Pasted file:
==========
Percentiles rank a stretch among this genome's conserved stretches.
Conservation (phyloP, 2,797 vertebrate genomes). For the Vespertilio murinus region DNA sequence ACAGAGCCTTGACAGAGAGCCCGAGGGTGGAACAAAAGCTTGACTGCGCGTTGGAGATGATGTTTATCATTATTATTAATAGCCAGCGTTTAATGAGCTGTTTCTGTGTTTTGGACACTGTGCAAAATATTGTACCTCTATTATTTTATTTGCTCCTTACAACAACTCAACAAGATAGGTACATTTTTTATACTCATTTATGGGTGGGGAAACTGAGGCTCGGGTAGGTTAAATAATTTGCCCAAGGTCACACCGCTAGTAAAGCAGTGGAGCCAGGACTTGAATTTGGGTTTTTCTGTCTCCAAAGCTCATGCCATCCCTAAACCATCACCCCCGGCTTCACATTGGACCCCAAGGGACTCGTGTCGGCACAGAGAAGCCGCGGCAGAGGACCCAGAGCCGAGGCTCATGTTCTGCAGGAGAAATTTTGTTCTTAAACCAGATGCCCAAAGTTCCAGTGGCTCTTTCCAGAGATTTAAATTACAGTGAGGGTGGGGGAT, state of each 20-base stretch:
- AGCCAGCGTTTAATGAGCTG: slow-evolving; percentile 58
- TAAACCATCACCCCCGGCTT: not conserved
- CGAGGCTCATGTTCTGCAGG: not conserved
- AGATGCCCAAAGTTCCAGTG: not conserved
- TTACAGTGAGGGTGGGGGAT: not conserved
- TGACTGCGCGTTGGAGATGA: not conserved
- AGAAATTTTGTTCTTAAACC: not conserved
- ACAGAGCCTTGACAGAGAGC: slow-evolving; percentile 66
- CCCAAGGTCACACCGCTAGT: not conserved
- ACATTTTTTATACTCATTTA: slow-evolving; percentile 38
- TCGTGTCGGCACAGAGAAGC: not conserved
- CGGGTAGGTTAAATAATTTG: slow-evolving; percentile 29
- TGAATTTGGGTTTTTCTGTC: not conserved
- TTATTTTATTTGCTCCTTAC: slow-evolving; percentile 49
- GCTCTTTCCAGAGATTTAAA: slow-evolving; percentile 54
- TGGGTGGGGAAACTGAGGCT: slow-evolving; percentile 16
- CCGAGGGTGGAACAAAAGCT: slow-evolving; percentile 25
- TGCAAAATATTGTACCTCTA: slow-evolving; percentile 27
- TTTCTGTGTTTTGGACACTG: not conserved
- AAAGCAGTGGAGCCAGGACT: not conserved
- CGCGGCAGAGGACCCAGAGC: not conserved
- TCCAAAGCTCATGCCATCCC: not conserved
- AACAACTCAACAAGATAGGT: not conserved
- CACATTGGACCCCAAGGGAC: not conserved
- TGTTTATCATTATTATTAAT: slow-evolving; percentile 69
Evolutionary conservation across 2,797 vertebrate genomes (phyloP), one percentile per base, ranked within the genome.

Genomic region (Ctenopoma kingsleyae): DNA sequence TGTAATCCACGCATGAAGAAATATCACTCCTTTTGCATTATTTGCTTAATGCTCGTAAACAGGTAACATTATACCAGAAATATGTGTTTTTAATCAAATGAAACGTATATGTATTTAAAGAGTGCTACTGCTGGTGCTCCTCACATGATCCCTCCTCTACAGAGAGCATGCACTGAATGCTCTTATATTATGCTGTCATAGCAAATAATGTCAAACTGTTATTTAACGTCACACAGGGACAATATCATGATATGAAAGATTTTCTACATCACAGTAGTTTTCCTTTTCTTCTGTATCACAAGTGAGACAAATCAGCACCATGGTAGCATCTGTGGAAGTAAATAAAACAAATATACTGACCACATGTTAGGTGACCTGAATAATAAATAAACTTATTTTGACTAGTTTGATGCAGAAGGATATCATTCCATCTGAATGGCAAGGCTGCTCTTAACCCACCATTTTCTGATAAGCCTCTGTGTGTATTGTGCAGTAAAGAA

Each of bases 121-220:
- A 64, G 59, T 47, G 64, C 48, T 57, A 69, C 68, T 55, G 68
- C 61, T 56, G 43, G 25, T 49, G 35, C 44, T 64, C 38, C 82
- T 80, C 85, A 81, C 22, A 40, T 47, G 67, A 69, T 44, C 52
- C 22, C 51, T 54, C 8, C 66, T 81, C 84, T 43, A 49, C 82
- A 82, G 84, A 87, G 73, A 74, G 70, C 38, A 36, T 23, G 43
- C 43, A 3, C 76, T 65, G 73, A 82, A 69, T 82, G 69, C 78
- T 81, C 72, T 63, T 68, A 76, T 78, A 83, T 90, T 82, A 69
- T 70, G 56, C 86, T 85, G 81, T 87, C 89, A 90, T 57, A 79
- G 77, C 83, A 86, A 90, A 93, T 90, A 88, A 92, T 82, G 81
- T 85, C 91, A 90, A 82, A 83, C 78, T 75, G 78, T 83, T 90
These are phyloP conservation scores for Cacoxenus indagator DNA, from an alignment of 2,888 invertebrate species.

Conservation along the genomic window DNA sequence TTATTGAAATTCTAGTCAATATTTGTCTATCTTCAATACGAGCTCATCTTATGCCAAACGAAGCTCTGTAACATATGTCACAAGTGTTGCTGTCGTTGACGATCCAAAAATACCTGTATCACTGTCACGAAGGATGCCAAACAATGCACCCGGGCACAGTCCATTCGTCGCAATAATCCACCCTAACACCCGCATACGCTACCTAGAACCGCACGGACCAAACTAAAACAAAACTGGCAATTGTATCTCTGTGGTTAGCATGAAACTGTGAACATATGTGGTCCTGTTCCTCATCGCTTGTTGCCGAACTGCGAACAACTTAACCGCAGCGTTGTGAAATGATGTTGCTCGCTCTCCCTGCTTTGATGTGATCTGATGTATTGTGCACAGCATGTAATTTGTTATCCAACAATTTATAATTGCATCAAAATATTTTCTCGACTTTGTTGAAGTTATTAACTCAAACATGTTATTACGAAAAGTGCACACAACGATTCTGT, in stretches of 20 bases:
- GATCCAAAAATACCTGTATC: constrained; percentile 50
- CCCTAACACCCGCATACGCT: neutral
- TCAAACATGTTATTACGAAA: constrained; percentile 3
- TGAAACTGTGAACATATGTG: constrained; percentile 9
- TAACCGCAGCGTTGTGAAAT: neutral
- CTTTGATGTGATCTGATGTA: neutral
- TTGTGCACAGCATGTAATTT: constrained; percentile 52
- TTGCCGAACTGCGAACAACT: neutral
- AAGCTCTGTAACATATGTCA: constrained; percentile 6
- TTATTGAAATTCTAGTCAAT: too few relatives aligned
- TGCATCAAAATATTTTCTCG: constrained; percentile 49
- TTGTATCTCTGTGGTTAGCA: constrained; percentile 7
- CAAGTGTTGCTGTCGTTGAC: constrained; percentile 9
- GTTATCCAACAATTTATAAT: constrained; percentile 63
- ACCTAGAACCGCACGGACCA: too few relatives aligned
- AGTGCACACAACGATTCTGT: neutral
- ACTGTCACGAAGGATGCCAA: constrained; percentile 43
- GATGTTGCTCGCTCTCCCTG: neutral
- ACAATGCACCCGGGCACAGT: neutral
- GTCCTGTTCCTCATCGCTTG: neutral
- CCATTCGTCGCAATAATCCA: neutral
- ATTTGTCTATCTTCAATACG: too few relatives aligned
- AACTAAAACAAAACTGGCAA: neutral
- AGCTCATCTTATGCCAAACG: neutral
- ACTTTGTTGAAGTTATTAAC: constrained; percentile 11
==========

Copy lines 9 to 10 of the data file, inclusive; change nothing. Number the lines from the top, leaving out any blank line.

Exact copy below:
- AGAAATTTTGTTCTTAAACC: not conserved
- ACAGAGCCTTGACAGAGAGC: slow-evolving; percentile 66